When asked why he didn't speak up sooner, one man explained, "You don't want to have a spectacle in public -- so sometimes you just watch."
What's more, some people tried to surmise what was going on with the clueless father -- even going so far as to develop theories about who he was and to whom he was talking on the phone.
One table was sure he was a single dad, arguing on that cell phone with his ex-wife about time spent with the kids.
Another couple dining nearby believed the father was distracted because he might be struggling with a drug addiction, or trying to overcome a personal tragedy.
Keating said this was just a way to avoid confrontation.
"That was their way of communicating to the other people at their tables why they didn't intervene," Keating said.
But the real watershed moment came when the father asked his fellow diners to look after his kids while he stepped away from the table.
Per our instructions, the kids ramped up the misbehavior, refusing to obey orders to sit down and be quiet.
One diner exclaimed, "You've got to be kidding! Someone call child services right now! Give me a phone. I'll do it!"
Another diner tried in vain to rein in the kids. "Hello! Hello! Hello! Sit down! … Sit!"
But amazingly, when the father returned, no one said a word to him.
Keating said that in this situation, it's important to speak out. "When someone is bothered by the behavior of someone else, it's wise to step up. Because that's what makes a society work."
And some restaurants around the country are starting to do just that, by creating no-kid zones or posting signs that threaten to expel noisy children.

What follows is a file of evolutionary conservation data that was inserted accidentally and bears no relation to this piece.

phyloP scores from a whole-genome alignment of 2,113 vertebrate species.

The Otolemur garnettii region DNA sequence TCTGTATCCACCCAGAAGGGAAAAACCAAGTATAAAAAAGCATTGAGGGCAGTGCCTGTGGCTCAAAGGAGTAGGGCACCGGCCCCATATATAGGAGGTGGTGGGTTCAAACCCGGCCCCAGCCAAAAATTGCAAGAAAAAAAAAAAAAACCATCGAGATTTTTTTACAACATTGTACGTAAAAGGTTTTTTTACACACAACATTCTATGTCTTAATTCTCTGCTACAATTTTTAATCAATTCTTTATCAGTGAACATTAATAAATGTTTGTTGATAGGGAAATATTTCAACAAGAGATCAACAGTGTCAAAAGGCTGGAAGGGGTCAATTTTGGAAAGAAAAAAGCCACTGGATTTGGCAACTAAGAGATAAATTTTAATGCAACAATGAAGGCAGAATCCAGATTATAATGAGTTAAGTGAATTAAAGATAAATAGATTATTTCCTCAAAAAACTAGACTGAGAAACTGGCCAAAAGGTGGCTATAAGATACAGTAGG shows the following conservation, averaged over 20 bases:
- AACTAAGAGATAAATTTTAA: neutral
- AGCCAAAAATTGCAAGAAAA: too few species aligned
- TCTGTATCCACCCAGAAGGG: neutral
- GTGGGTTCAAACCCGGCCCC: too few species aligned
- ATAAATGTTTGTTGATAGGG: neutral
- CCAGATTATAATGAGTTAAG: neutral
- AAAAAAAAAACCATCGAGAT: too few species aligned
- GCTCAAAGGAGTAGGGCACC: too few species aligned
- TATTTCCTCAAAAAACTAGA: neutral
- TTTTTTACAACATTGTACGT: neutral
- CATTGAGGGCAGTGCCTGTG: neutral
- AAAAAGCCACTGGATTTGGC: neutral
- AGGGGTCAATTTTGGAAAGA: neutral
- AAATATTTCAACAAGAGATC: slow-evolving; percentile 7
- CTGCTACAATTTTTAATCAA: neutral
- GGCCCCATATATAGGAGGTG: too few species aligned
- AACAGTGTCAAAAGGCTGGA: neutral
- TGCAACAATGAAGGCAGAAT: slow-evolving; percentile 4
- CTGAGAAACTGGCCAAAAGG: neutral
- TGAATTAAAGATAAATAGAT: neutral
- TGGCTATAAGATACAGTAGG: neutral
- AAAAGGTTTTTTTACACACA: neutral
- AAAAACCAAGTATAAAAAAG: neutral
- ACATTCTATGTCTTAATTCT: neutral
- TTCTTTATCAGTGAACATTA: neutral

One sign at a California eatery declares, ''Well-behaved children and parents welcome.''
In Minneapolis, a restaurant sign reads, ''We love children, especially when they're tucked into chairs and behaving."
In Chicago, restaurant owner Dan McCauley posted a sign that reads, "Children of all ages have to behave and use their indoor voices when coming to A Taste of Heaven," a sentiment that has drawn criticism from some local moms who say it's difficult to control young kids when eating out.
But McCauley has stood his ground, citing incidents in which he observed young kids climbing poles or hurling themselves at display cases, disrupting business and annoying diners. Many of McCauley's patrons applaud his effort to enforce good manners and encourage young children's good behavior in public.
Which brings us back to our Brooklyn diner. When it came to corralling those out-of-control kids, only one diner succeeded -- not a towering adult, but a 6-year-old girl who stepped up and spoke her mind.
After watching the kids' antics for more than 20 minutes and ignoring her mother's suggestion that she not get involved, little Kate Foley tore herself away from her banana split and ordered those unruly kids to put down their noisy instruments.
Even though we'd instructed them to keep going no matter what anyone said, our child actors couldn't help but obey Kate's directive. The restaurant fell silent after three days of pandemonium, and order was restored.